Minority communities face higher environmental risks for cancer: report

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A new report finds that minority communities make up the majority of people who live near carcinogenic-producing waste sites. 

The analysis, released Wednesday and conducted by the National Minority Quality Forum (NMQF) and CEO Roundtable on Cancer, said that 56 percent of communities of color are within three kilometers of carcinogenic-producing waste sites, and that communities of color have a high risk of being exposed to lead through their drinking water. 

The report highlights two “stark” findings, Gary A. Puckrein, president and CEO of NMQF, said at a press conference.

“First, historically marginalized populations often live and work in environments where toxicants in the air, water, and soil elevate their risk for cancer,” Puckrein said. “Secondly, in the very communities where public policy has elevated the risk for cancer through exposure to hazardous waste, public policy has also denied them access to the best modern cancer care.”

The report stems from the Obama administration’s “cancer moonshot” initiative. The program, led by then-Vice President Biden in 2016, was revitalized in 2020 to address disparities in cancer care that have disproportionately affected underserved and marginalized populations.

One of those areas is “Cancer Alley” in Louisiana, which exists in part because of Jim Crow and zoning laws. The area is currently home to 150 oil refineries, plastic processing plants and chemical facilities, the report found, and makes up 25 percent of the petrochemical production in the United States. But the corridor has predominantly Black residents. 

The report warned that cancer risks for the predominantly Black areas could reach up to 105 cases per million, while the same threats in the predominantly white districts of the corridor range from 60 to 75 per million. Some environmental advocates have dubbed the region as “Death Alley” due to the disproportionate number of deaths. 

Other areas with significantly higher risks of carcinogenic exposure include Flint, Mich., and Houston. Members of both communities — including council members and congressional leaders — spoke at Wednesday’s press conference to highlight the crisis their communities are facing.

Black communities in general, the report found, are 6 to 9 percent more likely to share their watershed with an industrial facility, military fire training area and airport. They are also 7 to 13 percent more at risk for their community water systems to be in proximity to a wastewater treatment plant.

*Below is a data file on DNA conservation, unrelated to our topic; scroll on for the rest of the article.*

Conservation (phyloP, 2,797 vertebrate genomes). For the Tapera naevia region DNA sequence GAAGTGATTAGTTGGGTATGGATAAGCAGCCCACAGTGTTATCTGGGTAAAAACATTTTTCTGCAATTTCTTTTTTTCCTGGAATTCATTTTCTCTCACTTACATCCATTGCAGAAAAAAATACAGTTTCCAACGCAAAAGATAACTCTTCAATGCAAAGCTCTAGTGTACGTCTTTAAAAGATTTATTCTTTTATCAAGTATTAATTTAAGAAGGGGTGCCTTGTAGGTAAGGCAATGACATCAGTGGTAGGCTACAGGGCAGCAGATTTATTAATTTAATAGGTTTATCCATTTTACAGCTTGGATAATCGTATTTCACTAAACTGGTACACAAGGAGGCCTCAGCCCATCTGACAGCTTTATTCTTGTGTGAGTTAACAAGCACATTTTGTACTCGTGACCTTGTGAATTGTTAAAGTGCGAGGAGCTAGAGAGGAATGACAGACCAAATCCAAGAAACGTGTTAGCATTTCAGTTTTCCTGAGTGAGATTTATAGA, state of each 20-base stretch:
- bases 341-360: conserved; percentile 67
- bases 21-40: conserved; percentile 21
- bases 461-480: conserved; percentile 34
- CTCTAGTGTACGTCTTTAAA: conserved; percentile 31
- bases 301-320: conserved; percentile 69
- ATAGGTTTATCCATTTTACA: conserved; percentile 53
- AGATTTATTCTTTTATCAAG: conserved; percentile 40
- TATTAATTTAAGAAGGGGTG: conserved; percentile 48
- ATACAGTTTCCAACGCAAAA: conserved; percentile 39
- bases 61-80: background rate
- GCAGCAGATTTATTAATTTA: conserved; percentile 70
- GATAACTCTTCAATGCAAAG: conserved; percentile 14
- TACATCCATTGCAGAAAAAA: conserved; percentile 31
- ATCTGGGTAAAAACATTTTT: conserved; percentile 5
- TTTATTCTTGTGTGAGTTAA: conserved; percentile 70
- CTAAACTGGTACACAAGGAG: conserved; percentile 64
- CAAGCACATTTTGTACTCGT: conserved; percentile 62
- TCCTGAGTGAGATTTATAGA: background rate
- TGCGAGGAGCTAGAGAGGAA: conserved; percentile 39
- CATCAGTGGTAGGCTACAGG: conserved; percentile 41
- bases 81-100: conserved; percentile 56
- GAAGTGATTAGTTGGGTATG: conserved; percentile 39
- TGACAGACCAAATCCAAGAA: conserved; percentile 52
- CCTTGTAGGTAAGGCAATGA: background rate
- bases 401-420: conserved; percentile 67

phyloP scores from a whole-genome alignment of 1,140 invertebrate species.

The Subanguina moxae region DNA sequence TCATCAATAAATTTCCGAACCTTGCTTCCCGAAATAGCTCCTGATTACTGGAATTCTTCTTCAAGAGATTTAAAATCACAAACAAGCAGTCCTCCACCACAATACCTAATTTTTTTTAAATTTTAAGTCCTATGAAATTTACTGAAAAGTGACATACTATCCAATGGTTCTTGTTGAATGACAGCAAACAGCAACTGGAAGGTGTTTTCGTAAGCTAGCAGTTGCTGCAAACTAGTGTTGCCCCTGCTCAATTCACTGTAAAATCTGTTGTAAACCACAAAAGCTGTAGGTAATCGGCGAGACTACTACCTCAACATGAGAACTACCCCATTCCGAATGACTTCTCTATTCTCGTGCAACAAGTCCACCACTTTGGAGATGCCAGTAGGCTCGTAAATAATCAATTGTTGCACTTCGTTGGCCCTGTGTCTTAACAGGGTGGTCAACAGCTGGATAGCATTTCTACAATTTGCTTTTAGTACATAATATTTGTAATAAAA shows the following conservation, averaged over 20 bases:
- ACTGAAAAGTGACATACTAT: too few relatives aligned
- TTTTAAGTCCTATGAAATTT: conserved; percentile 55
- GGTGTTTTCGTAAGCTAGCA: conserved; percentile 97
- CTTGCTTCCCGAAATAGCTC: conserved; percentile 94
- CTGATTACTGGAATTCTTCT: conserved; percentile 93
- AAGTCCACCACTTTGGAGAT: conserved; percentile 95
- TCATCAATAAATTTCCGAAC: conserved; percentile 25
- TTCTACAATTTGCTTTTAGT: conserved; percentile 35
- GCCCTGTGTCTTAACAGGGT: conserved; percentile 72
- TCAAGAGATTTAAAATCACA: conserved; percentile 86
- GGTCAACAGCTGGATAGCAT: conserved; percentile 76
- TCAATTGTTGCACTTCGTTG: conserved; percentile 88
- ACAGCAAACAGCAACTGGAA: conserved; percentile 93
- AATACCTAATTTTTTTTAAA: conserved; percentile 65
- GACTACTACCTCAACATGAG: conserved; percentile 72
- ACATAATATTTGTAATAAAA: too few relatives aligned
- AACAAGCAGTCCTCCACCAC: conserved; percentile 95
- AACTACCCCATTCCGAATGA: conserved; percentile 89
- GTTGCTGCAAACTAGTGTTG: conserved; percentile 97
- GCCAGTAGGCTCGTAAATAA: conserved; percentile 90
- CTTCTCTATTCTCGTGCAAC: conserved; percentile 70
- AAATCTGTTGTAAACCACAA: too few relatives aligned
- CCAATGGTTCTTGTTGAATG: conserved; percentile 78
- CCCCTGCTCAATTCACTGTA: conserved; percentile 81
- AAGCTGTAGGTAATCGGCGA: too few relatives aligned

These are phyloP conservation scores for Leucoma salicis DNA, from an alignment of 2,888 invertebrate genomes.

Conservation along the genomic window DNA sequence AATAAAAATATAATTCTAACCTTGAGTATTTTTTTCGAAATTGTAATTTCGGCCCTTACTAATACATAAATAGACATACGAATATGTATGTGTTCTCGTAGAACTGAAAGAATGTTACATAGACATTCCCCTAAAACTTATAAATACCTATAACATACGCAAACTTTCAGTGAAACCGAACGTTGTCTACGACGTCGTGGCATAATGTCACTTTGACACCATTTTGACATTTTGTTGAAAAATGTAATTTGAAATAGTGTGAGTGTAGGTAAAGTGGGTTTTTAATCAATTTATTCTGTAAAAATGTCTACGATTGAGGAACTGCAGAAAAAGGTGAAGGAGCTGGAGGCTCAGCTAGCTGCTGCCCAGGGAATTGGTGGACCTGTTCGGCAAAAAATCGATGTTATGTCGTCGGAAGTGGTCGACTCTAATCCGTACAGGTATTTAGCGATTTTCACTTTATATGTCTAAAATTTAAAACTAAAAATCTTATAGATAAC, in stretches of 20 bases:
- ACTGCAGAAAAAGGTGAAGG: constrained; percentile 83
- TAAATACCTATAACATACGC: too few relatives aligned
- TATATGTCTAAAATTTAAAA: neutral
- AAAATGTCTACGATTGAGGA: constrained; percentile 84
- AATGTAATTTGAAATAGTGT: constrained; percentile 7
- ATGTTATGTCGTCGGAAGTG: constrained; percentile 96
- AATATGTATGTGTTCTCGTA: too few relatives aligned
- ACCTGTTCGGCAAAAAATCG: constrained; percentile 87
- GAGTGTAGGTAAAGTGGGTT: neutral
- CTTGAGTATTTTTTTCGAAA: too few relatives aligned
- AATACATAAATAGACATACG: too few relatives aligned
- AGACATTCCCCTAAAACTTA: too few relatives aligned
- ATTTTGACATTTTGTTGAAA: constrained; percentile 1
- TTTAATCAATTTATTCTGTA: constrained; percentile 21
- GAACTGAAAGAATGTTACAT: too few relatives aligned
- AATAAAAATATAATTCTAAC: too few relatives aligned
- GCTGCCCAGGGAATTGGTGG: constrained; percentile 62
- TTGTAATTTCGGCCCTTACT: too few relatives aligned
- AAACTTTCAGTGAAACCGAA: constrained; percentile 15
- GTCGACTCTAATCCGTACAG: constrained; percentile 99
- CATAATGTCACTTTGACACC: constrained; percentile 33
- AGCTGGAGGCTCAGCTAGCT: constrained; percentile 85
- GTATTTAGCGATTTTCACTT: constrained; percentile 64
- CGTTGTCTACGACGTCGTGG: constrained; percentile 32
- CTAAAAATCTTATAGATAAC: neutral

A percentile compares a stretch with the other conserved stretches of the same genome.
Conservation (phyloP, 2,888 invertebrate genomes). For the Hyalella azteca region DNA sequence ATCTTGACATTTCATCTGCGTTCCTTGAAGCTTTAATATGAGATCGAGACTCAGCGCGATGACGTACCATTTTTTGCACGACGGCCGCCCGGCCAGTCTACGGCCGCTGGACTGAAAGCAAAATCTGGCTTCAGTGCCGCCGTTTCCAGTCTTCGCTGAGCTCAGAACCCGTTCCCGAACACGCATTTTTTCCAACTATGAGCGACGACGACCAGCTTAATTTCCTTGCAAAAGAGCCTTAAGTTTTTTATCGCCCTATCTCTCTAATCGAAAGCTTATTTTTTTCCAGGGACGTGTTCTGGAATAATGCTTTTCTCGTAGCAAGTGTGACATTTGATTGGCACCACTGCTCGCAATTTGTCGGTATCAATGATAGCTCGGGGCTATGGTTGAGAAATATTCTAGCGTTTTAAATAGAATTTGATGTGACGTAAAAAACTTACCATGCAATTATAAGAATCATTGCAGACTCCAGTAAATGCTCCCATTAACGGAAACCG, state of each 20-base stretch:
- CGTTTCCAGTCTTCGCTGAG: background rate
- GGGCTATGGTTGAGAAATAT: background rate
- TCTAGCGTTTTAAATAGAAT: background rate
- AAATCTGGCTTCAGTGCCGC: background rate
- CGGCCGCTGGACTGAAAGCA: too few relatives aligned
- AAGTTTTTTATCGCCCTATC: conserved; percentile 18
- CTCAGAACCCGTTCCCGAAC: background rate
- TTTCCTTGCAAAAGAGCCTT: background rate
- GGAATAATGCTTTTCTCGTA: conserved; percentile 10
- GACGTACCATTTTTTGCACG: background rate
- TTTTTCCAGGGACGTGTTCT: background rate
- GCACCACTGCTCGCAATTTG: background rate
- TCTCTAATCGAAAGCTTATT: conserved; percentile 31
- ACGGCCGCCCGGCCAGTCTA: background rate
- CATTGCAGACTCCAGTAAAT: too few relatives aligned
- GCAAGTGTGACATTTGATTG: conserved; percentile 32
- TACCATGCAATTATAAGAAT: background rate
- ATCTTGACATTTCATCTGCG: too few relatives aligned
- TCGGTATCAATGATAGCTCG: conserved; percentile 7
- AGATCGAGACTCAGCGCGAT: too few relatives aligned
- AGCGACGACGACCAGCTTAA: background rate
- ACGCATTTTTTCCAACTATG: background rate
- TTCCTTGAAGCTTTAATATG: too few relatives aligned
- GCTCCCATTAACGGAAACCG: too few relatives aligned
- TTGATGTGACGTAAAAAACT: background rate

In addition to Black Americans, Native Americans have also faced disparate cancer outcomes. 

Native American communities that have been disproportionately exposed to uranium mining have faced an increased risk of cancer, kidney disease and other adverse health outcomes, the report found.

Reasons for the racial disparities vary, but the analysis added that segregation has often led people of color to live in impoverished and polluted neighborhoods. Many of these neighborhoods are near industrial facilities, resulting in heightened exposure to harmful, cancer-causing air toxics. 

Many of the regions are also considered Medically Underserved Cancer Care Communities, or MUCCs. In these areas, cancer screening rates are disproportionately lower, compared to more affluent communities, and the cancer survival rates fall well below national averages.

Despite this, clinical trials are not considered as a treatment option due to inadequate infrastructure. Often in these areas, there are no strategic plans to reduce cancer or promote early-stage diagnoses.

But on Wednesday, Puckrein announced that the NMQF has partnered with the Roundtable and the White House to launch a new multi-state and multi-year initiative that will deliver cancer diagnostic technologies and follow-up care to MUCCs. 

“Our government was organized to conserve life and to treat each life as equal, inherent, and inalienable,” he said. “By coming together, we take the next step in the journey to perfect the American dream. Learning how to provide beneficial care to all is not a moral obligation; it is contractual, a promise we made to one another. And so together, we begin writing the last chapter of the bipartisan, intergenerational battle against cancer.”

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